As high earners, you’d think that doctors would be more likely to contribute money to Republicans than Democrats. But it turns out that isn’t true. A new analysis in JAMA Internal Medicine shows that merely well-off doctors—your allergists, your pediatricians, your pulmonologists—favor Democrats. It’s only when you get into the territory of medical royalty—your surgeons, your urologists, your radiologists—that political contributions start to heavily favor Republicans. Even within one of the best paid professions in the country, there’s a class divide, with the haves favoring Republicans and the have-nots favoring Democrats. That’s fairly remarkable.
I think a sub-component of this split is practice composition. The basic providers (primary care physicians, pediatrics, cardiology etc) have been under significant pressure in the past fifteen years to move away from the solo or small group practice model towards an employment model. The NIH has shown this shift:
The percentage of physicians in groups of more than fifty increased from 30.9 percent in 2009 to 35.6 percent in 2011. This shift occurred across all specialty categories, both sexes, and all age groups, although it was more prominent among physicians under age forty than those age sixty or older….
The New York Times in 2010 noted this pattern as well:
As recently as 2005, more than two-thirds of medical practices were physician-owned — a share that had been relatively constant for many years, the Medical Group Management Association says. But within three years, that share dropped below 50 percent, and analysts say the slide has continued…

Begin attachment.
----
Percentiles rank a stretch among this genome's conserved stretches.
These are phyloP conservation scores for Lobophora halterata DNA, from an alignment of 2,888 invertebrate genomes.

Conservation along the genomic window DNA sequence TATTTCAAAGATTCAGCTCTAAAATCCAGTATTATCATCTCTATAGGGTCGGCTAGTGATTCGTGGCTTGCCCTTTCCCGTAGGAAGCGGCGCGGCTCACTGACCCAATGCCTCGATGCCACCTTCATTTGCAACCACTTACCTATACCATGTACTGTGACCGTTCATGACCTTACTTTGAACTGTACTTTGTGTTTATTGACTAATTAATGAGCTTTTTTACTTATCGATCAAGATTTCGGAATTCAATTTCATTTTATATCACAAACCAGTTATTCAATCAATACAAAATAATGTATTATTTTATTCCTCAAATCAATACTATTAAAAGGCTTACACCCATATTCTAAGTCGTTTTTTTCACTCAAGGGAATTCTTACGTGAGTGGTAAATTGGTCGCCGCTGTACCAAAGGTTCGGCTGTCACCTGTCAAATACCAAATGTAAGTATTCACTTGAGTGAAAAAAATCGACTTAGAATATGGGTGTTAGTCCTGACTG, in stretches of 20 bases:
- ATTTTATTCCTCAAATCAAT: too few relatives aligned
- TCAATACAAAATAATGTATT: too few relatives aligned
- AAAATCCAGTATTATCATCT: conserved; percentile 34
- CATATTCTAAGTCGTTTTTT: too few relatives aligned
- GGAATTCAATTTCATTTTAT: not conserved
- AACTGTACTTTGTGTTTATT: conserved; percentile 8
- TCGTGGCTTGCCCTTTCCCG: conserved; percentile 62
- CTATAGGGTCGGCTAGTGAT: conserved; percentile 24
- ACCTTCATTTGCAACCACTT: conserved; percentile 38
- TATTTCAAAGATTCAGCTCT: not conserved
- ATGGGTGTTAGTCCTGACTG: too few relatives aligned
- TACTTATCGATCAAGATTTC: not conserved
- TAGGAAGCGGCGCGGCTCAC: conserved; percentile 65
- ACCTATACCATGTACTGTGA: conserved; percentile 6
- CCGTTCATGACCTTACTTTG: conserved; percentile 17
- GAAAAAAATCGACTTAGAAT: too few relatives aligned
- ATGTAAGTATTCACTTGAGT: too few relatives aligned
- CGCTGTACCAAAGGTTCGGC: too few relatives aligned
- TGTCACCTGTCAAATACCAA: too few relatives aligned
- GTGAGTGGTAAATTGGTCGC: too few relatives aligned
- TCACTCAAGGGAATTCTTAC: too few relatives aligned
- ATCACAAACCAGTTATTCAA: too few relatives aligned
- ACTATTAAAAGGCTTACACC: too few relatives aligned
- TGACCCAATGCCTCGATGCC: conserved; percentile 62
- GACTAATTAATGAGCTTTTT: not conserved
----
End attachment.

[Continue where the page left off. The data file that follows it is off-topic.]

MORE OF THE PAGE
The move towards Accountable Care Organizations, coordinated care and bundled payments in PPACA has pushed the generalists and PCPS towards more risk bearing and more capital intensity. The private practices with only a handful of docs usually don’t have the money to upgrade electronic medical records or participate in the risk of patient population management. So the smaller practices are being bought out by either large hospital based physician groups or banding together to form regional co-ops. From here, the shift from being owner to employee is rapid, and class interest comes into play. The high end specialists have not had that degree of pressure yet, so the combination of being very high income, typically older than average and still working as owners may be coming into play here.